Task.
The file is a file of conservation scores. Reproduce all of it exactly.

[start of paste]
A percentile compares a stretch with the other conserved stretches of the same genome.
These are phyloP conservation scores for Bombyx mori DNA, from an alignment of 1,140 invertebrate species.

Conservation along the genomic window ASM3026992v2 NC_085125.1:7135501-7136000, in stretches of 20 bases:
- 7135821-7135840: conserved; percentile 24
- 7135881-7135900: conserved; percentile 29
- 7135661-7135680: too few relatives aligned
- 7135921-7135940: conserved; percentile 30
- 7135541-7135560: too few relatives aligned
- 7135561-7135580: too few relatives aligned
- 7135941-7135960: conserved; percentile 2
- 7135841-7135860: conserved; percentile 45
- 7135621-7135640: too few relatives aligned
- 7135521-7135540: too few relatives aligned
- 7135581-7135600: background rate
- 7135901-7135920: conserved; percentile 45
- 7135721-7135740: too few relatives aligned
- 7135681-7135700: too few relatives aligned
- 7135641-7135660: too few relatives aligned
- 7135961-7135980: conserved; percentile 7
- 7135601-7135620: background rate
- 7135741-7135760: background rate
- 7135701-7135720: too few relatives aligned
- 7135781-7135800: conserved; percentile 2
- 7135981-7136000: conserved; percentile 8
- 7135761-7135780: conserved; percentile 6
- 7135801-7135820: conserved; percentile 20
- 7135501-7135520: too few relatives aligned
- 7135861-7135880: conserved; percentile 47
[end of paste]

A percentile compares a stretch with the other conserved stretches of the same genome.
These are phyloP conservation scores for Bombyx mori DNA, from an alignment of 1,140 invertebrate species.

Conservation along the genomic window ASM3026992v2 NC_085125.1:7135501-7136000, in stretches of 20 bases:
- 7135821-7135840: conserved; percentile 24
- 7135881-7135900: conserved; percentile 29
- 7135661-7135680: too few relatives aligned
- 7135921-7135940: conserved; percentile 30
- 7135541-7135560: too few relatives aligned
- 7135561-7135580: too few relatives aligned
- 7135941-7135960: conserved; percentile 2
- 7135841-7135860: conserved; percentile 45
- 7135621-7135640: too few relatives aligned
- 7135521-7135540: too few relatives aligned
- 7135581-7135600: background rate
- 7135901-7135920: conserved; percentile 45
- 7135721-7135740: too few relatives aligned
- 7135681-7135700: too few relatives aligned
- 7135641-7135660: too few relatives aligned
- 7135961-7135980: conserved; percentile 7
- 7135601-7135620: background rate
- 7135741-7135760: background rate
- 7135701-7135720: too few relatives aligned
- 7135781-7135800: conserved; percentile 2
- 7135981-7136000: conserved; percentile 8
- 7135761-7135780: conserved; percentile 6
- 7135801-7135820: conserved; percentile 20
- 7135501-7135520: too few relatives aligned
- 7135861-7135880: conserved; percentile 47